Ensuring that buildings are as energy efficient as possible is an important consideration in a climate where electricity costs are rising and our environment is under constant strain.
Those responsible for designing such buildings are now seeking ways to do this, without compromising on style and curb appeal in the process.
Luckily, innovation in this area is constantly growing, with fresh eco-friendly solutions ranging from smart metering and solar energy to the very latest in battery technology.
Energy storage specialists Redflow, for example, produce small 10kWh zinc-bromine flow batteries that can store renewable energy.
Marketed as ZCell and ZBM2, Redflow batteries are designed for high cycle-rate, long time-base stationary energy storage in the residential, commercial and industrial and telecommunications sectors.
Previously, flow batteries were relatively large in size but Redflow changed the game by designing a small, modular, flow batteries based on zinc-bromine reactant. This means the batteries can be used in spaces previously considered too small for flow batteries.
A handy feature of these batteries is that they are scalable from a single battery installation through to grid-scale deployments.
A great example of the flow batteries in use can be seen at Knox Children and Family Centres at Wantirna South and Bayswater in outer eastern Melbourne.
These two state-of-the-art children and family centres have eliminated an incredible three-quarters of their energy costs during winter through smart insulation and solar panels combined with Redflow batteries.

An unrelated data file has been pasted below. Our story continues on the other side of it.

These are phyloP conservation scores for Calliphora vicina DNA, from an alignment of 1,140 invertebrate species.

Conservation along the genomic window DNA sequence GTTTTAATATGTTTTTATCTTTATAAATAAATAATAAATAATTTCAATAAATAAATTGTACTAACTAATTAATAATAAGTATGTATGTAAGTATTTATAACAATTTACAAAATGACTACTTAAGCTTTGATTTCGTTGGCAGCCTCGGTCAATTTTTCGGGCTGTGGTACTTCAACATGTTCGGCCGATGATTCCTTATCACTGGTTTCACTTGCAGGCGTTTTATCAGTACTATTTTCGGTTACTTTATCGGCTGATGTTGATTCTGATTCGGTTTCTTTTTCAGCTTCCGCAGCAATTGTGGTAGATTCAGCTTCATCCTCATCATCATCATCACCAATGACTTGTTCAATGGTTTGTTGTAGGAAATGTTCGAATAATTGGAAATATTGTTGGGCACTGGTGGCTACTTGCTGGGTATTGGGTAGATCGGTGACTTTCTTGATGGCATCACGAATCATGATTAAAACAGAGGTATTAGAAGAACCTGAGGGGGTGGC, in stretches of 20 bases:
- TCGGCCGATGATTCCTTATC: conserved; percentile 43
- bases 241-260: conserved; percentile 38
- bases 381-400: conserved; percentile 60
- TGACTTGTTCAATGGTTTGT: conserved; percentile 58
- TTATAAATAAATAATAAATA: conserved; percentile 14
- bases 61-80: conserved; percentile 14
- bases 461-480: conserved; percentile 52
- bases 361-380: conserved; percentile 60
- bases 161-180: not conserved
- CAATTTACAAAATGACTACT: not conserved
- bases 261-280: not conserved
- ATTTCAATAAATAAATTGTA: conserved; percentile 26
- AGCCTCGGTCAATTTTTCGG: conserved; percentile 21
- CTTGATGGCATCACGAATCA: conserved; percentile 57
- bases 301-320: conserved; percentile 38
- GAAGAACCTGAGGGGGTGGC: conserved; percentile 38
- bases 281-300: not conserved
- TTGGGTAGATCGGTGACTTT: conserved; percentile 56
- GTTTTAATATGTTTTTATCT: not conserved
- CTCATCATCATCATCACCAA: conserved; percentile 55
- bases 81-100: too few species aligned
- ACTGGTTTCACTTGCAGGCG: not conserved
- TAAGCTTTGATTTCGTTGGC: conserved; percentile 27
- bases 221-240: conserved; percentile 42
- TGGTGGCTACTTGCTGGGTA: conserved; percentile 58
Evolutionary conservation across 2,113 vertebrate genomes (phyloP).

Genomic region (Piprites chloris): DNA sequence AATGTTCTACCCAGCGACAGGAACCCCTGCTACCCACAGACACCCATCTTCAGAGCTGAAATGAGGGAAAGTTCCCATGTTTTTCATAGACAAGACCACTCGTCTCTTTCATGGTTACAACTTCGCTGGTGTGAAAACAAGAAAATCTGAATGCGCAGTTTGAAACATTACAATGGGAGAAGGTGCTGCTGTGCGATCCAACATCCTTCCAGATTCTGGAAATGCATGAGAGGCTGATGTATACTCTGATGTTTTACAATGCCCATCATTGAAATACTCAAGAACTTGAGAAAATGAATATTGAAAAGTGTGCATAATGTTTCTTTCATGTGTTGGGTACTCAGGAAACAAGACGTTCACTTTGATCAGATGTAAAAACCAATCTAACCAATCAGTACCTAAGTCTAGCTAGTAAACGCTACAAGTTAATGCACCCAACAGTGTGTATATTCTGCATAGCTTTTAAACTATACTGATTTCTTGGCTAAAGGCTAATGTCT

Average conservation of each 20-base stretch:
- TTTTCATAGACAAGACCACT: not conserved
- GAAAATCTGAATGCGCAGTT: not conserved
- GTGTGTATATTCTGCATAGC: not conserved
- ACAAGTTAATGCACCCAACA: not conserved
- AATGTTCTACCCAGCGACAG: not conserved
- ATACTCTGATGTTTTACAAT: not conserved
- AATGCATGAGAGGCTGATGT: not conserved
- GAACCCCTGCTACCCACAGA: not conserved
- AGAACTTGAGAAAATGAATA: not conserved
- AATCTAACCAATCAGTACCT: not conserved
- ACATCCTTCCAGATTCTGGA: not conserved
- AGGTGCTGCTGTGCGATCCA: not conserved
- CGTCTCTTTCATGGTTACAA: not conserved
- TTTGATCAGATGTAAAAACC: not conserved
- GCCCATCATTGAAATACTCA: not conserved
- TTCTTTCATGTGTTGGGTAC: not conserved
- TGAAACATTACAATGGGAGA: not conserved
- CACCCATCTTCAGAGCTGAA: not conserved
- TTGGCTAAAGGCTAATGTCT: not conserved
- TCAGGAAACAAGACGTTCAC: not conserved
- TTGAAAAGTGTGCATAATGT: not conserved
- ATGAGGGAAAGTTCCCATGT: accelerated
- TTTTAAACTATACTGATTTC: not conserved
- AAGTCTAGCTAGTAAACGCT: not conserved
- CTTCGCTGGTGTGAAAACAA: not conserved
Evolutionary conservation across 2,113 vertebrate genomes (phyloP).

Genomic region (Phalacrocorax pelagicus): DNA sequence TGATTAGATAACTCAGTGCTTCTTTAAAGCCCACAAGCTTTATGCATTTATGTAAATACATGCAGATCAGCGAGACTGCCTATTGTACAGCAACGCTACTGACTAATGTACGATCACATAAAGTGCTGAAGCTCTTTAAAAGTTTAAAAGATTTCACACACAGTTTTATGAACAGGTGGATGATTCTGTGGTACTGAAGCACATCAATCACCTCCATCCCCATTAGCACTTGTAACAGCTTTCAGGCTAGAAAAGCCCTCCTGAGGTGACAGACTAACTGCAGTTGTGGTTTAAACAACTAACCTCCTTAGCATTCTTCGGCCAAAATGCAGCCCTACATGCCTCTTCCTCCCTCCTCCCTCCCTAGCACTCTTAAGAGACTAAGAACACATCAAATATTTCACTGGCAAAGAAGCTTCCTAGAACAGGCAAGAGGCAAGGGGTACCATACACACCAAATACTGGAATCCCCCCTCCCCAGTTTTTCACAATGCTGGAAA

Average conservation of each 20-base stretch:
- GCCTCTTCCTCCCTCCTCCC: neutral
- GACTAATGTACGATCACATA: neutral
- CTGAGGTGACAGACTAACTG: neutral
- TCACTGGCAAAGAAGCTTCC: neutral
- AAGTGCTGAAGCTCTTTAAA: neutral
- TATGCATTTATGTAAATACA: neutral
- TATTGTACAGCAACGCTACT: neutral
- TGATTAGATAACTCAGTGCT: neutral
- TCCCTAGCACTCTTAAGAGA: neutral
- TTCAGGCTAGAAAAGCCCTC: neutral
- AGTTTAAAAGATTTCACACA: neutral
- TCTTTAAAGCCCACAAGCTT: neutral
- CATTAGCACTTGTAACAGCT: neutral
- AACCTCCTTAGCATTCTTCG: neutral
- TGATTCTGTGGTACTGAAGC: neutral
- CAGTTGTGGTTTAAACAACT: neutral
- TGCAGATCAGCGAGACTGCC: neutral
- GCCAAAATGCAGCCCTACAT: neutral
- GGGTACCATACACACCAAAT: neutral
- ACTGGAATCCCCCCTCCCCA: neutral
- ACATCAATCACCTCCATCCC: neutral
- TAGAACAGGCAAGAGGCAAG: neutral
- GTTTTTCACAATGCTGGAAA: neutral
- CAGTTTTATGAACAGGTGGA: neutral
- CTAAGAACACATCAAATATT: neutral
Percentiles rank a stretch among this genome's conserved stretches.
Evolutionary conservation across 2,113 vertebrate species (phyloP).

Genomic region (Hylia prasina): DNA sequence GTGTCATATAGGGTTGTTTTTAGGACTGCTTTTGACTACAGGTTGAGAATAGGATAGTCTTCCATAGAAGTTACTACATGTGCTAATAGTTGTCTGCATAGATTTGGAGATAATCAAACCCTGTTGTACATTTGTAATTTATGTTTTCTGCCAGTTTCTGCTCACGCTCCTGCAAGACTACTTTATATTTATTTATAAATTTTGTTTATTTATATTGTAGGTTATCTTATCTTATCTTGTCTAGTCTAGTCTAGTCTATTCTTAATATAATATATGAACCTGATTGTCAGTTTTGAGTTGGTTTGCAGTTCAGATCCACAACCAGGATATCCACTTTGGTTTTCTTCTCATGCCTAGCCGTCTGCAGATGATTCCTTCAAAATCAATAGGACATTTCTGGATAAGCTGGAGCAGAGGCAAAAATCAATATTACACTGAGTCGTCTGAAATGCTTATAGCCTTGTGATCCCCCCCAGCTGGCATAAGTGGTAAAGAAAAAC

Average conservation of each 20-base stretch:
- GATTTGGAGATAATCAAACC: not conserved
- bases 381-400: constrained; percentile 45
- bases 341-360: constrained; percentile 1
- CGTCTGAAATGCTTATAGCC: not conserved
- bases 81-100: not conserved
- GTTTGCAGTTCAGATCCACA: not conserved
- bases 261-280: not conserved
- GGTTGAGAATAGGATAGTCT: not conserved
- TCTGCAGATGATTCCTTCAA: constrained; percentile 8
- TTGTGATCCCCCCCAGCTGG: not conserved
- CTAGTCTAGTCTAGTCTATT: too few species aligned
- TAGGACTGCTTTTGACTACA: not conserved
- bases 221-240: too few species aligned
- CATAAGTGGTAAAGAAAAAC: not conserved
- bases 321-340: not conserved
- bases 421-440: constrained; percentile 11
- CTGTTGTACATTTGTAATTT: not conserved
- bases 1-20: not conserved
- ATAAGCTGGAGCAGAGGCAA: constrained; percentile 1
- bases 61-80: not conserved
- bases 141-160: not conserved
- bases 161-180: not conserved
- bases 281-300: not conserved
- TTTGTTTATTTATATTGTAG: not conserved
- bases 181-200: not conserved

The two seperate Knox Children and Family Centres each have 100 kilowatts peak (kWp) of photovoltaic solar panels and 18 Redflow ZBM2 batteries, storing as much as 180 kilowatt-hours of energy.
On top of this, the centres have incorporated innovative insulation and thermal sealing to retain heat in winter and cooling in summer.
The performance of the integrated solar panel and battery systems in their first months exceeded council’s expectations, generating 75 percent of the power requirements for both of the hubs during winter.
The installation of the solar array and batteries is predicted to save Council between $110,000 and $120,000 per annum at each centre, delivering an impressive total annual saving of $220,000 and $240,000.
By saving up to $240,000 each year, the council expects to achieve a payback period of about five years on the solar arrays and ZBM2 batteries at the two new centres.
The increasing cost of electricity made energy efficiency a priority for the two centres. Council selected zinc-bromine flow batteries to provide energy storage for the two new Children and Family Centres because of their potential for a longer life cycle and their ability to discharge all energy on a regular basis without affecting the storage capacity or longevity of the batteries themselves.
As well as retaining the original 10kWh energy storage capacity throughout their operating life, other benefits of zinc-bromine flow batteries include a reduced fire risk compared to other battery chemistries and components that are easy to recycle or reuse at the battery’s end-of-life.